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Steve Haberlin's picture
Steve Haberlin is an assistant professor of education at Wesleyan College in Macon, Georgia. He holds a Ph.D. with a specialization in elementary education from the University of South Florida. His...
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Twice Exceptional- Emphasize the Strength, Compensate the Weakness

If your child is weak in mathematics and strong in music, we usually get him a math teacher and not a piano teacher. If you did in fact focus on his strengths and not his weakness, that same child could become a great musician, and then he can hire an accountant to do his math.
Deepak Chopra

According to Joseph Renzulli and Sally Reis in their book, Light Up Your Childs Mind, the student was a young boy, who loved taking nature photographs, but he also had a disability that made writing and spelling very difficult.

Utilizing his strength and interests, yet compensating his disability, the boys teacher required him to write reports on natural phenomena that interested him. While getting to express his photographical skills, the boy still had to write descriptions of his project, stretching himself in the process. The boy took photos, connected with a local photographer, who mentored him, and went on to win a state science fair medal. He learned in a way that accented his talent rather than be punished for his apparent disability in writing.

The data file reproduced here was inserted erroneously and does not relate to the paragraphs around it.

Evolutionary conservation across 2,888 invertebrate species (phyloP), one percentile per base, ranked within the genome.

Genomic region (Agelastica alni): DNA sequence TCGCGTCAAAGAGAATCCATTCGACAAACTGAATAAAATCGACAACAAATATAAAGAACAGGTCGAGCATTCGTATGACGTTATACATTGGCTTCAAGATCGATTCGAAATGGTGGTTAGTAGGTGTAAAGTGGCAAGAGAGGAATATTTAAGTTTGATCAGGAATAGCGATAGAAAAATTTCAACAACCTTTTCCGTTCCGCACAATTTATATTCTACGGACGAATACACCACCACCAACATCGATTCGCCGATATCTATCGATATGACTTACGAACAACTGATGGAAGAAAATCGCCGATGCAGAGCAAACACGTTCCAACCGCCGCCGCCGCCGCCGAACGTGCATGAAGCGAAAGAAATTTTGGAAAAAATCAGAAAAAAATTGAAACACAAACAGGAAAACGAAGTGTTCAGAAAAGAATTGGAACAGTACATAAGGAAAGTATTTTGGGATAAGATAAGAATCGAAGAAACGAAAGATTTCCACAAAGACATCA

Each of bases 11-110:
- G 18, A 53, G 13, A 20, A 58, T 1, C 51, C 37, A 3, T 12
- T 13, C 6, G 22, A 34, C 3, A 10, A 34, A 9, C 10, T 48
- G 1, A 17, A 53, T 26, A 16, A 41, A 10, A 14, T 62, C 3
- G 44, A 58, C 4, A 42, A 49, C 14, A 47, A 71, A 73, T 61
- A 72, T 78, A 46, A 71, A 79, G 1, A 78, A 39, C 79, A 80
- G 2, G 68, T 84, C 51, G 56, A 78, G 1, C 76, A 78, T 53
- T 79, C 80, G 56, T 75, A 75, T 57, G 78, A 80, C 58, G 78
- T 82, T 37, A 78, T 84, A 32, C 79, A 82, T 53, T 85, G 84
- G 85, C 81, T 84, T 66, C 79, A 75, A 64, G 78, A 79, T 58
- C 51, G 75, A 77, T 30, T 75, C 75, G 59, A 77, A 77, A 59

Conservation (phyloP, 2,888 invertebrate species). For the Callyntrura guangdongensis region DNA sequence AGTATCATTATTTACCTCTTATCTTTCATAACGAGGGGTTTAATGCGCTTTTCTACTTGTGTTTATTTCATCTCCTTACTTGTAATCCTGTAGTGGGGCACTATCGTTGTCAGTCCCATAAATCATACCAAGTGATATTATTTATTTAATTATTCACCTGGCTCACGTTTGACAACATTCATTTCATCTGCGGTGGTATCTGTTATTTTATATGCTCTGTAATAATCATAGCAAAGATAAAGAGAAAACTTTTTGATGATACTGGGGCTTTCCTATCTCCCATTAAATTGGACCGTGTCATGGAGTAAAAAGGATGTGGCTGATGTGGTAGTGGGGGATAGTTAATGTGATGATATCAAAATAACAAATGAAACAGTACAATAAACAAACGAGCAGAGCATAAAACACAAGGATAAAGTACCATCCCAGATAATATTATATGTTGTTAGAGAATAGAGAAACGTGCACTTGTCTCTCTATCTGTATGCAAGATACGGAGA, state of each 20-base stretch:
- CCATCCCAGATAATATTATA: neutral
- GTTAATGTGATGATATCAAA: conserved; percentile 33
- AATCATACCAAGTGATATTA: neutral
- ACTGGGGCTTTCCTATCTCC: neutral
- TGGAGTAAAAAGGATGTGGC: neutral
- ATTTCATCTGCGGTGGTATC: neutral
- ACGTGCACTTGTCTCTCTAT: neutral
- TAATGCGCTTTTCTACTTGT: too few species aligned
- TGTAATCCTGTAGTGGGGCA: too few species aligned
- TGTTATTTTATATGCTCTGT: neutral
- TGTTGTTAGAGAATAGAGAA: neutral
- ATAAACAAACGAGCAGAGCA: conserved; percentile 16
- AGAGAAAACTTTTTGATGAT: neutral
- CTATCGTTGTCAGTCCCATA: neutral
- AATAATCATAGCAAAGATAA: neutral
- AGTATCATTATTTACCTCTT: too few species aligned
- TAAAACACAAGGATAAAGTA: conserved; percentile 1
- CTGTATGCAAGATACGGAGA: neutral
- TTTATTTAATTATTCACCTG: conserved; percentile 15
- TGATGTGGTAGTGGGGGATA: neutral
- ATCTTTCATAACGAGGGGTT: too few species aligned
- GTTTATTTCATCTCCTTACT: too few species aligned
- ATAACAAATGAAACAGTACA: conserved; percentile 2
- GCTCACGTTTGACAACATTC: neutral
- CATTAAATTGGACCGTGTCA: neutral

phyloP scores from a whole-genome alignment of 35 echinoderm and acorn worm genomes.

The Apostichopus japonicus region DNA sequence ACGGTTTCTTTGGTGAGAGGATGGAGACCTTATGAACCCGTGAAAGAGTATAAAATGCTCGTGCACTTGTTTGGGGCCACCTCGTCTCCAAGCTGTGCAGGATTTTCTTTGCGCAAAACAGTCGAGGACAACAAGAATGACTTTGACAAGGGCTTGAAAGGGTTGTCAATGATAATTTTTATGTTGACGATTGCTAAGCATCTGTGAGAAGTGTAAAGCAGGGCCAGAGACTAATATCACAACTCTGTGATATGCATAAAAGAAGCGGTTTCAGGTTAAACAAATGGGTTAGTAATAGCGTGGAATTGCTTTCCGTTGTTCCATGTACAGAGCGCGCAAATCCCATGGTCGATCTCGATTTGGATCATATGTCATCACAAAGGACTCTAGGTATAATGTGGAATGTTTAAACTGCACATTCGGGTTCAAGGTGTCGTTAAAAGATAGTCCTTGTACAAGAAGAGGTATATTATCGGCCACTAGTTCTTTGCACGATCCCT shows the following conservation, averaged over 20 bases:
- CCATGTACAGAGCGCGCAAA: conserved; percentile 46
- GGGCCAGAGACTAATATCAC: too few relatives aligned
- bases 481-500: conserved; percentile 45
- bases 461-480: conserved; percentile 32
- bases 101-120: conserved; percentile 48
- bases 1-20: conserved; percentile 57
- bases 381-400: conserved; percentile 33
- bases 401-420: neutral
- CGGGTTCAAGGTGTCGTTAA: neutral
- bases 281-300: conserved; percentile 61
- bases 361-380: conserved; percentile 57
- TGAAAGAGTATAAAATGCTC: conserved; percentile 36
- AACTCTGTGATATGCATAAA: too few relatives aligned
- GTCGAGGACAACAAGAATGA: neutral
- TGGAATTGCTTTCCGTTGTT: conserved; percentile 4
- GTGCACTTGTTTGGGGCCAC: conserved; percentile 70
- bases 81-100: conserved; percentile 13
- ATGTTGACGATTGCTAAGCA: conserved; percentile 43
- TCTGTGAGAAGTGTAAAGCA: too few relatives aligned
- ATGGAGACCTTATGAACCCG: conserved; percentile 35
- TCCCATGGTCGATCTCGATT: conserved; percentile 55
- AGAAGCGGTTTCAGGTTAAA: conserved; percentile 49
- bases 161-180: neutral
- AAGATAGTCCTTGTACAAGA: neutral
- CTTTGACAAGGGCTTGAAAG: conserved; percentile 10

Twice-exceptional students are those that have been identified as having gifts or above average abilities but also possess a learning disability. These students prove a challenge since their giftedness can often overshadow their disability, or vice-versa, making them harder to identify. However, once a student is identified as twice-exceptional, a decision must be made by schools as to the best way to educate the child. While there are a number of approaches to serving gifted learning disabled (LD) students, one method has shown promising results: emphasizing a students apparent strengths and talents while helping them to compensate for their weaknesses.

This strength-based approach has shown to not only help students improve their academic shortcomings, but in the process of developing their strengths, has shown to boost the childs often-damaged self-esteem. With the surge of interest in the Response to Intervention (R.T.I) program, the need for a strengths-based approach for serving the twice-exceptional student has become magnified.

Emphasizing Strengths

Gifted LD students are those that exhibit above-average abilities in some area (allowing them to qualify for gifted program services), however, they also exhibit some academic weakness. For instance, a student might have a strong interest and natural affinity for science but have difficulty with spelling and conventions when writing papers. The fact that a child possesses giftedness in some area provides teachers with the opportunity to capitalize on that particular strength or strengths when designing the appropriate level of services. Studies have found the philosophy towards how to best instruct the twice-exceptional student is critical. For these students to thrive academically and remain challenged, it is helpful to first view them as being gifted and see their disability as secondary. The focus, therefore, must be placed on developing the strength while appropriately compensating the weakness .Not the opposite.